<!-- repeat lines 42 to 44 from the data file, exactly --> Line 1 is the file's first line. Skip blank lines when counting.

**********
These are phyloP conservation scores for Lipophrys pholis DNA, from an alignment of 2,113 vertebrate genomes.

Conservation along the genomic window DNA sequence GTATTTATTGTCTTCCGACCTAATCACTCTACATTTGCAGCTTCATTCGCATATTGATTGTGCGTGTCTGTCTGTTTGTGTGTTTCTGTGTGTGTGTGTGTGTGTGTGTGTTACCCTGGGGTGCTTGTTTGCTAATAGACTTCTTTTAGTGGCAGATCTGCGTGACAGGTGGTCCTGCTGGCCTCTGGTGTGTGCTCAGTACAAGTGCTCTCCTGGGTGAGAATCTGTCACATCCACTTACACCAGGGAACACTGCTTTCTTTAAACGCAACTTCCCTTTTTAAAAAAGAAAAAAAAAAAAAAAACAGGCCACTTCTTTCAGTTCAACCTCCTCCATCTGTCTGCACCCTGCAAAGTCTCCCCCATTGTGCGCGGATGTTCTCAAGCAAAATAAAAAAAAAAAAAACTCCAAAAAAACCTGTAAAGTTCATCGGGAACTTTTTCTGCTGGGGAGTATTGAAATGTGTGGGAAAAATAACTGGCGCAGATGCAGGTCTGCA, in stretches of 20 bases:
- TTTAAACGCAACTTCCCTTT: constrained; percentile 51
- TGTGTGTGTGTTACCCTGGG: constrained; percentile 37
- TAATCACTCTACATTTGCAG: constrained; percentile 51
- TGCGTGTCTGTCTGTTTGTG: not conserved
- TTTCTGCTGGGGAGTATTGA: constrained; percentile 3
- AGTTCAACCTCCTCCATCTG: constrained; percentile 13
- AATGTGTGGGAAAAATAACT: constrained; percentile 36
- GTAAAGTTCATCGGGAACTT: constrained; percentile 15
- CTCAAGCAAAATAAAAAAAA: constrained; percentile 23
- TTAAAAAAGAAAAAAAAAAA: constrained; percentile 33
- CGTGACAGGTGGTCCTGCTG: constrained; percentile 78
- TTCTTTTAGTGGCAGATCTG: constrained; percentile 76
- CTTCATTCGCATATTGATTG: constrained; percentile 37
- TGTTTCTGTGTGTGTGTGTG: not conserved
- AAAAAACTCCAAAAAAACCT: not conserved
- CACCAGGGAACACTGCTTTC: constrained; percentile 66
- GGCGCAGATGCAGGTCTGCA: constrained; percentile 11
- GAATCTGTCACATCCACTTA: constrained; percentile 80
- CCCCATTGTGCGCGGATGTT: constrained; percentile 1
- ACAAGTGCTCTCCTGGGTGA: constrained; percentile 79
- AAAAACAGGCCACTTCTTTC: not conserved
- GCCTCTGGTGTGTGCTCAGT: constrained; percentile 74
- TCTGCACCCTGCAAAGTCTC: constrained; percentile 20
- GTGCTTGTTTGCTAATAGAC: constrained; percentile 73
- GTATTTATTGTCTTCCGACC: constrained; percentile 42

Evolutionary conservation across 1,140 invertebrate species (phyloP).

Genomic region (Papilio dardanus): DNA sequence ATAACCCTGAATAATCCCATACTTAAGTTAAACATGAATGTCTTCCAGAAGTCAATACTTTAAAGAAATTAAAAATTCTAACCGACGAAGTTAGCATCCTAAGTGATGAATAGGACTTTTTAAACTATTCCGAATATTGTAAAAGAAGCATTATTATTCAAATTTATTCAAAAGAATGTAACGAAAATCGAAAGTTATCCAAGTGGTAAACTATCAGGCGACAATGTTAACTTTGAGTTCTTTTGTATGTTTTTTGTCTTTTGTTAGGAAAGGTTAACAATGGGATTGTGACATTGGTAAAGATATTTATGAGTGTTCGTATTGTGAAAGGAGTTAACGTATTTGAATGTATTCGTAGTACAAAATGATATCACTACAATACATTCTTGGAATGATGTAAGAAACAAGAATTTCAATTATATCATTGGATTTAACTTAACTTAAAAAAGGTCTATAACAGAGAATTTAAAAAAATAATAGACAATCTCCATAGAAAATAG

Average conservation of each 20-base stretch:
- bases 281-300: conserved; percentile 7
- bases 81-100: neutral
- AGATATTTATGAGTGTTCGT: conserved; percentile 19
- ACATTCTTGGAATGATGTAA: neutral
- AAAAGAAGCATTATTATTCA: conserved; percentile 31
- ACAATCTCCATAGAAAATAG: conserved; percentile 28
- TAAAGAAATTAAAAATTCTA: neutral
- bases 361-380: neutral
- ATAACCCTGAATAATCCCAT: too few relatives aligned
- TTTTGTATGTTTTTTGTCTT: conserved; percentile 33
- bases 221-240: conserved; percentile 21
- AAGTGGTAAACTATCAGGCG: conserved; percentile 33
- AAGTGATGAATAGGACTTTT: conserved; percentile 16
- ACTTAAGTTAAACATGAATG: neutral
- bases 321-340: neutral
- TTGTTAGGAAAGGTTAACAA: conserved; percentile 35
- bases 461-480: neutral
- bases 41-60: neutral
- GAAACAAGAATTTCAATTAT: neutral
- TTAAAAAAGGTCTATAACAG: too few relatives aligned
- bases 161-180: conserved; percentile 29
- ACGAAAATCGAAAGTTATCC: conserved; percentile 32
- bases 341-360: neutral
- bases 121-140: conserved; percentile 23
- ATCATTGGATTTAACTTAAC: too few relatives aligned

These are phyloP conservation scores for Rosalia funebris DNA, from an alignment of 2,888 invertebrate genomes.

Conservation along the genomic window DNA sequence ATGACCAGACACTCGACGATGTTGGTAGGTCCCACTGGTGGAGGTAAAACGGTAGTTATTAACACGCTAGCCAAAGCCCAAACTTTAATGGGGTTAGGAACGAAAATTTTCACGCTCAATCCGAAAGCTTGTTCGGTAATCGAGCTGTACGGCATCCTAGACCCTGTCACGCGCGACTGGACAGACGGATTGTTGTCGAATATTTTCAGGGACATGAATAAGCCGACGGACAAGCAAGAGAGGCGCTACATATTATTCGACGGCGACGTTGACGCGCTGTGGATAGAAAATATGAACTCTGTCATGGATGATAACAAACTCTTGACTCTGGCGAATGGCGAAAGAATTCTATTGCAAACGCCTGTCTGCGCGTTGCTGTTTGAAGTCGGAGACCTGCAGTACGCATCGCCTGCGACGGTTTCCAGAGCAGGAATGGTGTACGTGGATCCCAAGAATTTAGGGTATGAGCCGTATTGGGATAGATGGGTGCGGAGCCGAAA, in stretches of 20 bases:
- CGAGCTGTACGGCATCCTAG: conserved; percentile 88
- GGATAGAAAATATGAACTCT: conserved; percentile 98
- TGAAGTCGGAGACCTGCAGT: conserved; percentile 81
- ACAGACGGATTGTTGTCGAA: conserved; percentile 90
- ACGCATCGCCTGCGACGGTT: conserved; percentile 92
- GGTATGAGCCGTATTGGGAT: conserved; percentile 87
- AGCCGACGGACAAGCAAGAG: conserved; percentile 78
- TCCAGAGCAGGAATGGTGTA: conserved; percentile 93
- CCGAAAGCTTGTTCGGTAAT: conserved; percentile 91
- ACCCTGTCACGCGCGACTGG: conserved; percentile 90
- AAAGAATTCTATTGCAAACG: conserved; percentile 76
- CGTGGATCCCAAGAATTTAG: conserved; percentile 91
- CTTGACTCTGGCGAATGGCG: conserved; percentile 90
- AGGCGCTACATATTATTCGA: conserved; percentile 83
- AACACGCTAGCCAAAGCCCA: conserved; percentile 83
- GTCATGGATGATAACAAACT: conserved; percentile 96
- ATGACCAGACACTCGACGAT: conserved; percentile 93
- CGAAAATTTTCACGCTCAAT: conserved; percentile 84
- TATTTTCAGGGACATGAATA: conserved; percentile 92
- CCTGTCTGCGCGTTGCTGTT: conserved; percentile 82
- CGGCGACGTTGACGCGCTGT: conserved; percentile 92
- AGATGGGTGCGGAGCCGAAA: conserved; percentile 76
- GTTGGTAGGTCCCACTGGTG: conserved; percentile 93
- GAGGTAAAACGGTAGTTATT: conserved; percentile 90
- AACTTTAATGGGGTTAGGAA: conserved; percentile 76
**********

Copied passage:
- AAGTGGTAAACTATCAGGCG: conserved; percentile 33
- AAGTGATGAATAGGACTTTT: conserved; percentile 16
- ACTTAAGTTAAACATGAATG: neutral